For the four days of the South by Southwest Music Conference, it seems that every barroom patio, restaurant deck, and vacant lot within walking distance of downtown Austin has been commandeered as a live-music stage. Some of these were the sites for the conference's official showcases, but many more are for the unofficial shows and parties that grow more numerous with each passing year. It was on one such patio behind Joe's Bar on Wednesday that I was listening to the Silos play the ragged but terrific songs from their forthcoming album during the Guitartown/Conqueroo Party. Nearby, two mid-teen girls, all dressed up as the supermodels they'll never be, were whining that this band was old and weird: "What is this?" One flustered mother stammered and then replied, "Well, it's an acquired taste." The mom was right. Few people are born with an "Appetite for Deconstruction," a predisposition for the collision of melodic hooks and broken notes, of youthful hopes and adult disappointment, that marks the best rock'n'roll. Those young girls have every right to harbor normal teenage dreams of uncomplicated sex and romance and to prefer the bands that feed those dreams. And there were plenty of indie-rock bands at SXSW willing to provide that service. But those who have acquired a taste for the complications of adult rock'n'roll also found plenty of rewards at this year's conference. And it wasn't just older acts such as the Silos, Alejandro Escovedo, Buddy Miller, Jon Dee Graham, James McMurtry, Spoon, and the Drive-By Truckers; it was also newer acts such as Kasey Anderson, Lucero, and Low Anthem. It wasn't their age that was important; it was their willingness to strip away the romanticism from rock'n'roll and allow the music to reflect the lives that listeners actually live. These may well have been the 10 best shows of the week. No one hammered the nails into the coffin of rock-n-roll fantasy as ruthlessly as Graham, who has just released what may well be the year's best album,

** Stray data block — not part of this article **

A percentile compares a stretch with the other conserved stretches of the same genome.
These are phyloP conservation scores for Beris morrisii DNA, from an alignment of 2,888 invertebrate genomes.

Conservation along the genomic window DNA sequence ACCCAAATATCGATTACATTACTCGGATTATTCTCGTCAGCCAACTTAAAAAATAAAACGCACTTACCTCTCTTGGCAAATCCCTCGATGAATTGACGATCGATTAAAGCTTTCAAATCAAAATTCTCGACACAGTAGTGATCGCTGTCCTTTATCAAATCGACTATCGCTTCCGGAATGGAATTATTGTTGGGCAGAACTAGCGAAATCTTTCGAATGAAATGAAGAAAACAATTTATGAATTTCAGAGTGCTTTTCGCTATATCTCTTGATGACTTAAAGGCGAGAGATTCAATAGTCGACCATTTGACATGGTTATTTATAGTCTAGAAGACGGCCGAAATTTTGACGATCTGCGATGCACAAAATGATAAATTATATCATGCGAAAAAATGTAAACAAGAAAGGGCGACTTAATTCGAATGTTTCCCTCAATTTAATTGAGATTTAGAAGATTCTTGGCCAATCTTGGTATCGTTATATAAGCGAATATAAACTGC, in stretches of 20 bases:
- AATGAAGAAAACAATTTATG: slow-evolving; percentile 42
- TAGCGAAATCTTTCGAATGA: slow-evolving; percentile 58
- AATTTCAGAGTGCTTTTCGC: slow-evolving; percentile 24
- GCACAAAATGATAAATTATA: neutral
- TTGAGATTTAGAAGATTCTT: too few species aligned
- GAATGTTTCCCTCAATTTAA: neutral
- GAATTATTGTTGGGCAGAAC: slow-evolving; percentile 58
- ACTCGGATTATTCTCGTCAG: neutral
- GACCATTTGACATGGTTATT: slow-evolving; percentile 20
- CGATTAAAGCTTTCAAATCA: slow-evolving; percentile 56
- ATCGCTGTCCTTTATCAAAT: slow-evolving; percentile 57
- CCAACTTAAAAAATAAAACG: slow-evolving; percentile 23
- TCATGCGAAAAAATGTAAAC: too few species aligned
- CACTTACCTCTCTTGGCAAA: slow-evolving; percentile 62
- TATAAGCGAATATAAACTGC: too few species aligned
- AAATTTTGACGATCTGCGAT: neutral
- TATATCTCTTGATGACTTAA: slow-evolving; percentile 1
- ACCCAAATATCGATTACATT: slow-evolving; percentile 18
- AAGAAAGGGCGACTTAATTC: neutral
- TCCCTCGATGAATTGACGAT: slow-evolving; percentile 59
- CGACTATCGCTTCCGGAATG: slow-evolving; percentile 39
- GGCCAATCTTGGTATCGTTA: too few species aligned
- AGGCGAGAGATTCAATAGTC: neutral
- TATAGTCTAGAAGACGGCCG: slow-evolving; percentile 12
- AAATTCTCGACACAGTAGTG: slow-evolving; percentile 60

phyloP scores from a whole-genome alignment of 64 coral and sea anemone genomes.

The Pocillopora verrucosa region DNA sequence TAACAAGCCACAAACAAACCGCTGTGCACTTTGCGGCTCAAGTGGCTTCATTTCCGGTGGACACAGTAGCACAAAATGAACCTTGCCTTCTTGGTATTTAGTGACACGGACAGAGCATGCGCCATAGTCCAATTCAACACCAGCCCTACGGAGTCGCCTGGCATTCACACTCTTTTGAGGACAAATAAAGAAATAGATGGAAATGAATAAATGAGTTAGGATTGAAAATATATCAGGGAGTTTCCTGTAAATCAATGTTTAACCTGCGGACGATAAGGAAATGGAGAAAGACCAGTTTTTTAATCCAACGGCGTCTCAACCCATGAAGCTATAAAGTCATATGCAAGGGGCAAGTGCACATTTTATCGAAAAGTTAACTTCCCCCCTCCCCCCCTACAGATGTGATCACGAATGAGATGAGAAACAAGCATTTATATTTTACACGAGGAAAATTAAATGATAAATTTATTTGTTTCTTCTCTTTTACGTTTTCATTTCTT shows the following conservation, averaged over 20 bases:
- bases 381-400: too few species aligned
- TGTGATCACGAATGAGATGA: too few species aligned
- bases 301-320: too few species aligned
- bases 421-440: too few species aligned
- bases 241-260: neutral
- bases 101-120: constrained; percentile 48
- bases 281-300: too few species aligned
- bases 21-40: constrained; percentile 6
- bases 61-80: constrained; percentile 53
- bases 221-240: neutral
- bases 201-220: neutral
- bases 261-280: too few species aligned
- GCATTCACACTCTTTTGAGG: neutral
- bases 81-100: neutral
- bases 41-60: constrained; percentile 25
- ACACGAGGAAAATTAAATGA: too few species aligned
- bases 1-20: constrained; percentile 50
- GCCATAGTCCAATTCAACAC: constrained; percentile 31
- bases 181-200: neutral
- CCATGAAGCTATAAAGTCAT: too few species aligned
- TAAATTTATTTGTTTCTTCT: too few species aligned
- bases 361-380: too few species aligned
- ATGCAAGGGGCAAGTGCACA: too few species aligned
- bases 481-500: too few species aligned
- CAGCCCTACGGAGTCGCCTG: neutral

It's Not as Bad as It Looks
. An hour before the Silos, Graham and the Fighting Cocks began their set with the same song that begins the record: "Beautifully Broken." Wearing a copper-colored straw fedora and a blue-plaid flannel shirt, the hulking singer-guitarist took issue with Neil Young's comparison of drug addicts with the setting sun. Only one of those two, Graham sang, is strong and beautiful and comes back each day. By contrast, alcoholics and other drug users are not beautiful, he continued, not even "beautifully broken;" they're "just broken, that's all." The song could shatter every bohemian illusion about self-indulgence only because it gathered such galloping momentum. Backed by longtime guitarist Mike Hardwick, Son Volt bassist Andrew Duplantis, and Fastball drummer Joey Sheffield, Graham led his quartet as if they were, well, Neil Young and Crazy Horse. As grim as the story was, the signature guitar riff was chiming with resilience and determination. And if it seemed odd that a song could accommodate such bleak lyrics about self-destruction and such buoyant, hopeful music—that's one reason it's such an acquired taste.